Monday, September 03, 2012

[Books] Book Look: The Thief, by Fuminori Nakamura

Book Look: The Thief, by Fuminori Nakamura: I have clearly developed a habit of reading Asian crime fiction. The past couple of months it has been Qiu Xiaolong's Shanghai based police procedurals. That got sidetracked when I left the one I was reading on a plane, so this month we move to Japan.

I don't remember how I stumbled on The Thief. My usual M.O. when trolling around the web is to add a book/CD/product to my Amazon Wish List if I want to keep it in mind for the future. That suggests The Thief had popped up as recommended on some site I frequent. Unfortunately, by the time I get to reading them, I can't remember where these books are coming from and now I'm curious to know who recommended it.

The Thief is not a police procedural -- there are no police to be seen. What it is, is straightforward noir. A loner criminal tries to live by a code of honor. Our protagonist is a pickpocket by trade, although he has a minor in general thievery such as shoplifting and has at least one major heist involving guns and violence on his resume. These days he tries to keep to his place. He only picks the pockets of "The Rich" who he identifies by their clothes, mostly. Once in possession of their wallets he takes the cash but drop the wallet and any other contents into a mailbox thus returning the rest to rightful owner while also insulating himself from any potential link to victim. He also feels compelled to bring white-knight assistance to a young boy, whose desperate, degenerate mother is using him to shoplift for her. This later comes back to bite him when a big bad gangster from his past needs him to do one more job.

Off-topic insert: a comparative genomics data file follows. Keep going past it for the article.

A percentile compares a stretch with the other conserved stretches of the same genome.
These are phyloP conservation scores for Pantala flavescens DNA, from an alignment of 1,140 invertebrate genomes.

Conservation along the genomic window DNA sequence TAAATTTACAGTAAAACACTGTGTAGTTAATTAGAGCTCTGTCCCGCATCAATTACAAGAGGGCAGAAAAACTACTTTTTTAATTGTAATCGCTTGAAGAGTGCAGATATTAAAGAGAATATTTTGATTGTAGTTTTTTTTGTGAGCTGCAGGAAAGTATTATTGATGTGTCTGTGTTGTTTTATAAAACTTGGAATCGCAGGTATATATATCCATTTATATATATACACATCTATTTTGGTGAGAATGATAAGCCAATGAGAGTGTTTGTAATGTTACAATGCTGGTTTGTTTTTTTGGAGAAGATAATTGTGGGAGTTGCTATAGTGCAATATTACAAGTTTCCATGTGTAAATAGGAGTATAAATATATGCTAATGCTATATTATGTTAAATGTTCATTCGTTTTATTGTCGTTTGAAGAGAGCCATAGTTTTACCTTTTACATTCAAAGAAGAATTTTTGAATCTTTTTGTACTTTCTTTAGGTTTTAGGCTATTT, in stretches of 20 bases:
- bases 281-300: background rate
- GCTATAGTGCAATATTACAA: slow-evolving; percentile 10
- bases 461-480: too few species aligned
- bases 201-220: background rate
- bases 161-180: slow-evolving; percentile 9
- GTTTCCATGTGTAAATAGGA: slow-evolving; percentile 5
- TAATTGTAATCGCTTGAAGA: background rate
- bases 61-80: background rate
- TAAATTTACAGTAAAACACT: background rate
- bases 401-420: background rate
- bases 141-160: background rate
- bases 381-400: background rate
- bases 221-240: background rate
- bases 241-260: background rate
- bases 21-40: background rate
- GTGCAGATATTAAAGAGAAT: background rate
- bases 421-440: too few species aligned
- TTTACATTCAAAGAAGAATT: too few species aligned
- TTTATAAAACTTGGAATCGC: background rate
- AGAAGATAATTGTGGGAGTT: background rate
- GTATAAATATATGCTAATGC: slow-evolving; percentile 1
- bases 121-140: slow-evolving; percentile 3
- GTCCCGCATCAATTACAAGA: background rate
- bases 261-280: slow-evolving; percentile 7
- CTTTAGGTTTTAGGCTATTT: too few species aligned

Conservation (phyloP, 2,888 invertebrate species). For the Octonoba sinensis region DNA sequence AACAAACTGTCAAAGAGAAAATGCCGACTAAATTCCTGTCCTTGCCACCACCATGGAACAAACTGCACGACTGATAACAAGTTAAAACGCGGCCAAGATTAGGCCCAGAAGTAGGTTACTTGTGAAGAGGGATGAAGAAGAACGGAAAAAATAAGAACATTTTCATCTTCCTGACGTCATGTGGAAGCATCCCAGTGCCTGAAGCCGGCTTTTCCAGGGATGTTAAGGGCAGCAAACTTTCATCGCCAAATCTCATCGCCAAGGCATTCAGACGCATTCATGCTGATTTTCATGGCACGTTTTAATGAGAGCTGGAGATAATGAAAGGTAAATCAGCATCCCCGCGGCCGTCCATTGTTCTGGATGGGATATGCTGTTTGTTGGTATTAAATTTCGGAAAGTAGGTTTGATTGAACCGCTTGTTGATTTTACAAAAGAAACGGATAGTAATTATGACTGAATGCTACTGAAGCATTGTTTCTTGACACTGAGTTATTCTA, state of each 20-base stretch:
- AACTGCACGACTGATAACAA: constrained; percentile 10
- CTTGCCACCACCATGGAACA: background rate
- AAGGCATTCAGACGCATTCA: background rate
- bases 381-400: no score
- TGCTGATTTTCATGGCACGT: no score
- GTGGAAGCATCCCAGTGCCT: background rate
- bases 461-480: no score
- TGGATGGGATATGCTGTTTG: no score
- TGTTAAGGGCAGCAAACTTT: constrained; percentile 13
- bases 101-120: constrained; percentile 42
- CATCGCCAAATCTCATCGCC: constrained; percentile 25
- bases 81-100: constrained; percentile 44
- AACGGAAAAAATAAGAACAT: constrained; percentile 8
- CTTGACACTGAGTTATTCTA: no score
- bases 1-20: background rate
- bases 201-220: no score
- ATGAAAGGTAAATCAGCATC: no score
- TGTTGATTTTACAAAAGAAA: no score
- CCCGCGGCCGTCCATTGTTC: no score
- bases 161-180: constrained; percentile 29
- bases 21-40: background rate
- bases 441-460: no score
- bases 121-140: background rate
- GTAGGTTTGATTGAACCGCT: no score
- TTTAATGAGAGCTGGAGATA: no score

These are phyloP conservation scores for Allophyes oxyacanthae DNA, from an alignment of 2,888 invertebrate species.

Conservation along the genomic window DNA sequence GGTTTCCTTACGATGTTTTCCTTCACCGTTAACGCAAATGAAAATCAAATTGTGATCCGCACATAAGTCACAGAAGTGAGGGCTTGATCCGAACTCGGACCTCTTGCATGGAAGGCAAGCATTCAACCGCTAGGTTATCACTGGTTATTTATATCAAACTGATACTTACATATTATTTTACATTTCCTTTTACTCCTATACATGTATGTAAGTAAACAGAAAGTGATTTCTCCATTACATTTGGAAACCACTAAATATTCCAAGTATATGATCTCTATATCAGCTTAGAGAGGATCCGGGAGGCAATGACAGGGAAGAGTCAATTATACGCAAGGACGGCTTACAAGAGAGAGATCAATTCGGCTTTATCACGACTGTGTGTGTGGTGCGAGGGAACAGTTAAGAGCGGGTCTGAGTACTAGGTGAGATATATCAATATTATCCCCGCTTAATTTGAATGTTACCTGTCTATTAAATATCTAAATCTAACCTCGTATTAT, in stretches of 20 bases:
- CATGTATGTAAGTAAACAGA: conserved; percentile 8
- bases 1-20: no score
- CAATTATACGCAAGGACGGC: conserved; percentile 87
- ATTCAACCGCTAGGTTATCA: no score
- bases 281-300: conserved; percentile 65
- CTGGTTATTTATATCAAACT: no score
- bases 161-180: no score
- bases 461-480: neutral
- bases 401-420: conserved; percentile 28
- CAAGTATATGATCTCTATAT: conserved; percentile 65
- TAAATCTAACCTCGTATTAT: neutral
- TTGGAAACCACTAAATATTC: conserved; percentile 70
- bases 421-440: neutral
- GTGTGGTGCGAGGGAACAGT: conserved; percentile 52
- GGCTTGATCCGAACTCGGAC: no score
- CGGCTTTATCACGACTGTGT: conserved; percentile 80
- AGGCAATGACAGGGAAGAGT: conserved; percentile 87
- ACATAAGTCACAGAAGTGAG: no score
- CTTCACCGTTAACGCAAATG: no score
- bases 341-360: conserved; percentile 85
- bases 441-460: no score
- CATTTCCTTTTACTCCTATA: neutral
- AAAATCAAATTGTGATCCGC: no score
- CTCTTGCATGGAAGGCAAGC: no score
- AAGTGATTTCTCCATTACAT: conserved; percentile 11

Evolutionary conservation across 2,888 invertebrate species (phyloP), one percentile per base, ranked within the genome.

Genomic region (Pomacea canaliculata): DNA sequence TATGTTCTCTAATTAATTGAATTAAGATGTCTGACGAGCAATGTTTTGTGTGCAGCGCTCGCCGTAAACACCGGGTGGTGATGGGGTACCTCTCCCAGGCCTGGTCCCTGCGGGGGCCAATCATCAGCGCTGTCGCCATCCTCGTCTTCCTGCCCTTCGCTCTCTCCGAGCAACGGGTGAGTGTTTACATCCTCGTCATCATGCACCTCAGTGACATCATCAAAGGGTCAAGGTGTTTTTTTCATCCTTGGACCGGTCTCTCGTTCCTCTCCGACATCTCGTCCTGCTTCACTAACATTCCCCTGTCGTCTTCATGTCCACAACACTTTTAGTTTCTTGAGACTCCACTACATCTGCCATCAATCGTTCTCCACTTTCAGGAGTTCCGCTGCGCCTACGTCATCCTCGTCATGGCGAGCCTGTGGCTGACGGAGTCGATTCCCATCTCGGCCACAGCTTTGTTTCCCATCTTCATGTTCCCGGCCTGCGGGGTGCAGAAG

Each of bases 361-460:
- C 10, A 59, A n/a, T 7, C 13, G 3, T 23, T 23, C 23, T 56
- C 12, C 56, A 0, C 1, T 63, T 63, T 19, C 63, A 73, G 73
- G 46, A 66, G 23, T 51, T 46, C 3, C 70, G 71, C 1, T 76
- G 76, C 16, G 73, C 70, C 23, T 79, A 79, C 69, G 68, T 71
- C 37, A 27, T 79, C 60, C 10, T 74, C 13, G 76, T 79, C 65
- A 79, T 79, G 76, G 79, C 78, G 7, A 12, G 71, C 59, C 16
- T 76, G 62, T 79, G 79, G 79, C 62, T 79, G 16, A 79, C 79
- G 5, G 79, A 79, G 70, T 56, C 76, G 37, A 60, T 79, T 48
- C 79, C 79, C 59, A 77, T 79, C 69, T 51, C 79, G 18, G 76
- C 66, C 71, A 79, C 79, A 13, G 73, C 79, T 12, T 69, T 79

Boilerplate stuff, really, as far as plot and character go. Fuminori-san does a excellent job with atmosphere, however. The seedy, depressive darkness of Noir is rendered as well as I have ever read. Should you read The Thief. I wouldn't make a point of it. It has good qualities, it is brief, and has moments of cleverness, especially in the resolution of the final test the gangster places on our protagonist. But I doubt you'll find emotional investment, and the hints at deeper issues of fate and control don't seem developed enough to grab your attention. Still, it's a good time passer. It's a good travel book (a book to have with you when you are travelling). I guarantee no harm will come to you from reading it if my description intrigues you.